Fire safety audits and studies return mining operations to full capacity after fire

When a large West African gold mine was struck by a series of thermal events over the space of a year, Fire Investigation & Safety Compliance Australia (FISCA) took a dive into the root cause of the issue. Australian Mining explains.

Over the last year, a large gold mine in West Africa lost some of its most valuable mobile assets to fires that occurred during normal mining activities.

In a harsh working environment like the Sahara, things don’t always go according to plan. And even the most robust equipment such as fire suppression systems are susceptible to accelerated deterioration.

FISCA was engaged to conduct an exhaustive fire safety audit of the 200-and-over mobile fleet to identify potential triggers in an effort to limit future thermal events. Additionally, a thorough review of response and emergency procedures was conducted.

Company director and principal investigator Morgan Cook says, “There are numerous reasons for fires starting on mobile plant and machinery during normal mining operations, such as:

• Excessive temperatures when the machinery is working and the in ability to have these machines cool off,

• Spillage of flammable substances such as diesel and oils on the engine or areas on the machine that generate excessive heat resulting in spontaneous combustion,

• Lack of on-board fire suppression systems to extinguish fires,

• Excessive friction on brakes and tyres,

• Early warning detection systems that are either inadequate or don’t work the way they should, and

• Poor maintenance including tyre degradation and build-up of dirt and grime over the engine and cooling system.”

Timely access and operation is critical to the effectiveness of fire suppression systems.

 

Fire safety audit

The fire safety audit was conducted in accordance with Australian Standard 4655-2005 (Fire Safety Audits) and Mining Design Guideline 1032 (guideline for the prevention, early detection and suppression of fires in coal mines).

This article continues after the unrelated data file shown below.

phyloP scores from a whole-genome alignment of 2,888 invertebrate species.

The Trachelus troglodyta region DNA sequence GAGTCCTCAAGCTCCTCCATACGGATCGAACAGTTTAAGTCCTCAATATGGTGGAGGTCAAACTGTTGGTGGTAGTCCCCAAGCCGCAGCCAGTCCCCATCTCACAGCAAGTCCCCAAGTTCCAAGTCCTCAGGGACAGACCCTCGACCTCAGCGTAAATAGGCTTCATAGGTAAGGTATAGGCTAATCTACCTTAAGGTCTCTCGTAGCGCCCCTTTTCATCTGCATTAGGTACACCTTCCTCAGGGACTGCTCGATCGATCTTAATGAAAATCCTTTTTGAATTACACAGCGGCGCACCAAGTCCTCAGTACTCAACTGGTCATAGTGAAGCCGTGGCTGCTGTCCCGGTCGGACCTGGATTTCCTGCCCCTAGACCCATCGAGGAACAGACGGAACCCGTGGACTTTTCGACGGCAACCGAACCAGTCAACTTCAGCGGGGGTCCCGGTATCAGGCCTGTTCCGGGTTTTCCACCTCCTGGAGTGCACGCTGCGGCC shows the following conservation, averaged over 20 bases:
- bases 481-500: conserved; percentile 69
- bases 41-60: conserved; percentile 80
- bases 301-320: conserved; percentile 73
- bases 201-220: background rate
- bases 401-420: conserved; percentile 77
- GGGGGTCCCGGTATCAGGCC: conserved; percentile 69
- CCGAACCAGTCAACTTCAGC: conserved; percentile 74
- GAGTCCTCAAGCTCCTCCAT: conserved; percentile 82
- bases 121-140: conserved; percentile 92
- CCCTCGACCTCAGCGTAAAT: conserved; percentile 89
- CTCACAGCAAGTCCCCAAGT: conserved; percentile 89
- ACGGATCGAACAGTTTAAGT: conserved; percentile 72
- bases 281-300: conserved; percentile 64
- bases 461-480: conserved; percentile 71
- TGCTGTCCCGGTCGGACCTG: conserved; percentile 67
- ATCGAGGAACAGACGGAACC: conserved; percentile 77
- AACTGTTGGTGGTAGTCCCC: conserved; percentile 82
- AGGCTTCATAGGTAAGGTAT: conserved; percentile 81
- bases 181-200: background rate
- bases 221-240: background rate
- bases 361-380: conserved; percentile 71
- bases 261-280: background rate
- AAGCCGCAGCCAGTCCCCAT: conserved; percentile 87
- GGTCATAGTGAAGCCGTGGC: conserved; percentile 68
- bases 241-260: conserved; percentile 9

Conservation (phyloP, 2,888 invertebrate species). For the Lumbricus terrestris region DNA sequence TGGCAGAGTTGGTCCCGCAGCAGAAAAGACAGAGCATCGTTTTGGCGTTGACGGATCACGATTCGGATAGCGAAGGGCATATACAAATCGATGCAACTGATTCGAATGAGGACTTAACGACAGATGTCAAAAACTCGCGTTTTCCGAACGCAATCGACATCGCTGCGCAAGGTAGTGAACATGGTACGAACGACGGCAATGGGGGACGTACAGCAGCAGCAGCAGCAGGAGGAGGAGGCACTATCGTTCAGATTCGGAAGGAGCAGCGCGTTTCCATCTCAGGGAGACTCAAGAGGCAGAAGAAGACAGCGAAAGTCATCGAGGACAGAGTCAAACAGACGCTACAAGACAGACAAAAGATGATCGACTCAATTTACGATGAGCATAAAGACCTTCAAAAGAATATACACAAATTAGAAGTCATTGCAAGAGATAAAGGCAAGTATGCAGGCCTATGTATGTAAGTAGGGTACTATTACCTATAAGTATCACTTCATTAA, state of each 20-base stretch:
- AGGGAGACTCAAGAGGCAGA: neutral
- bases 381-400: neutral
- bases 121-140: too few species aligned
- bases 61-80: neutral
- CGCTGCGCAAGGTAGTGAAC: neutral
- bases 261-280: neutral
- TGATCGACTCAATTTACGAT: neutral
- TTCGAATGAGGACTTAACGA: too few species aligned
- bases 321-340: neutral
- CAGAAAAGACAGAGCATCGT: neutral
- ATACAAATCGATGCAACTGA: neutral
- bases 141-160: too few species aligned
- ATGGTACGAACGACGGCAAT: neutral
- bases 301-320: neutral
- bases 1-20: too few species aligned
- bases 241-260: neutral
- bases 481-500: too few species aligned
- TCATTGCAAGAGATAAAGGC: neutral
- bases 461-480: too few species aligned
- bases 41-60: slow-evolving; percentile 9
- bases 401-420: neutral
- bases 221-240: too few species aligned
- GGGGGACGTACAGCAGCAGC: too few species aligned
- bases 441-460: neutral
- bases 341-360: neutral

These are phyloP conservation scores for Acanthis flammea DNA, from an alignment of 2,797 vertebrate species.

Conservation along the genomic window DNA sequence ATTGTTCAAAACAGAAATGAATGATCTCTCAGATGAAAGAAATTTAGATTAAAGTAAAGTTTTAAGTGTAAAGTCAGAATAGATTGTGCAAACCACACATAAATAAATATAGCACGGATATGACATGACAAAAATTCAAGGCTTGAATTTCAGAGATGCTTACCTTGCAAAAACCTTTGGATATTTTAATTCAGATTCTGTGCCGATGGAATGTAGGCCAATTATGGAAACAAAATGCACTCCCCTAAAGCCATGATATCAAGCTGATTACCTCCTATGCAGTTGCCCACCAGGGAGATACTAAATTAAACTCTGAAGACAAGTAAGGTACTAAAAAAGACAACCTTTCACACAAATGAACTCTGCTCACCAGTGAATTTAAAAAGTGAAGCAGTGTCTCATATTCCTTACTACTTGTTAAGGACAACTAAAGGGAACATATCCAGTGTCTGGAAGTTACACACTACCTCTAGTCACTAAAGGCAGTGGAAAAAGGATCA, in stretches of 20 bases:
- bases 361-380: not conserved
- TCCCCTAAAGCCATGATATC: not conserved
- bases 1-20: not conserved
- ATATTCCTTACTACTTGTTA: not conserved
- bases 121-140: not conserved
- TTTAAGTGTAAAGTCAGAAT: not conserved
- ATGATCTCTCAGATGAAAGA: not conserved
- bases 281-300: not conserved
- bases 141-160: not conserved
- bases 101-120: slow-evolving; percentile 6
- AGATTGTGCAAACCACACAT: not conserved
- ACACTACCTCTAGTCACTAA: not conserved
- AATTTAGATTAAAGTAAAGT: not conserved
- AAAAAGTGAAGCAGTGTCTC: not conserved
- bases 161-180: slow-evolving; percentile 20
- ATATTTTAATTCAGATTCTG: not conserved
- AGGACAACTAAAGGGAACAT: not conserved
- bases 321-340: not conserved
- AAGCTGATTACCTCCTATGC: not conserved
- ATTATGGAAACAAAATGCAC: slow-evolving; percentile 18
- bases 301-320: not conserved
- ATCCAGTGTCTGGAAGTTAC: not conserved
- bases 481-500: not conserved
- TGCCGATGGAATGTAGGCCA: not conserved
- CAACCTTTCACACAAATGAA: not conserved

Despite the operation being a gold mine, the principles laid out in MDG 1032 were also applied.

The audit dealt with the largest part of the mobile plant possible to determine why, with suppression systems in place, the machines were still being lost to fire.

The fire safety audit identified several significant issues that impacted critical fire safety measures on the mobile plant and equipment.

These include the deterioration of suppressant delivery hoses on the on-board fire suppression systems, and the inadequate placement and damage of linear detection wires, manual activation devices and applicator nozzles – all of which resulted in an ineffective system. 

Recommendations included a major overhaul of the fire suppression systems, including an increase in the use of wet chemical suppression agents in place of dry powder.

“Further observations revealed other issues that contributed to the damage caused by the thermal events,” says Cook.

“The emergency response procedures that were currently in place were not sufficient resulting in no professional fire-fighting in place for over 45 minutes during one particular thermal event, with water carts having to do most of the initial extinguishment.

“This was caused by inefficient procedural requirements and a lack of understanding of the need for a fast response in the event of a mine fire by the mine’s security staff.”

Fire hydrant is guarded by a haul truck tyre,
making its use difficult and possibly dangerous.

 

 

Subsequently, further recommendations included a redesign of the emergency response procedures, with the inclusion of a mobile response point. This was designed to ensure that firefighting personnel onsite have unhindered access to the mine to deliver the safest possible response in the shortest amount of time. It would minimise life risks, reduce downtime caused by a loss of fleet and infrastructure, and get mining operations back to maximum output.

FISCA also took the opportunity to observe the installed fire safety measures throughout the site. Cook says, “The harsh conditions of the mine site mean that simple items such as hose reels and fire extinguishers have suffered.

“Somewhat paradoxically, practical issues such as access to external hydrants was compromised, not through neglect but in a bid to protect the equipment, with a prime example being a hydrant surrounded by a large haul truck tyre making the hydrant difficult to use, hindering timely access and operation.”

Through these observations, FISCA was able to highlight a number of fire safety-related areas that the mine could improve upon, and thus ensure the safety of its personnel, fleet and infrastructure in the future. 

Being in the business of providing essential information and recommendations in regard to all aspects of fire safety, rather than in the business of selling fire safety products, Cook says “FISCA has been providing clients with world-class forensic fire investigation and fire safety compliance services since 2011.

“With a collective fire industry experience spanning more than 50 years, FISCA has helped to increase the safety of some of the biggest mining operations on the planet.”

This article also appears in the December edition of Australian Mining.

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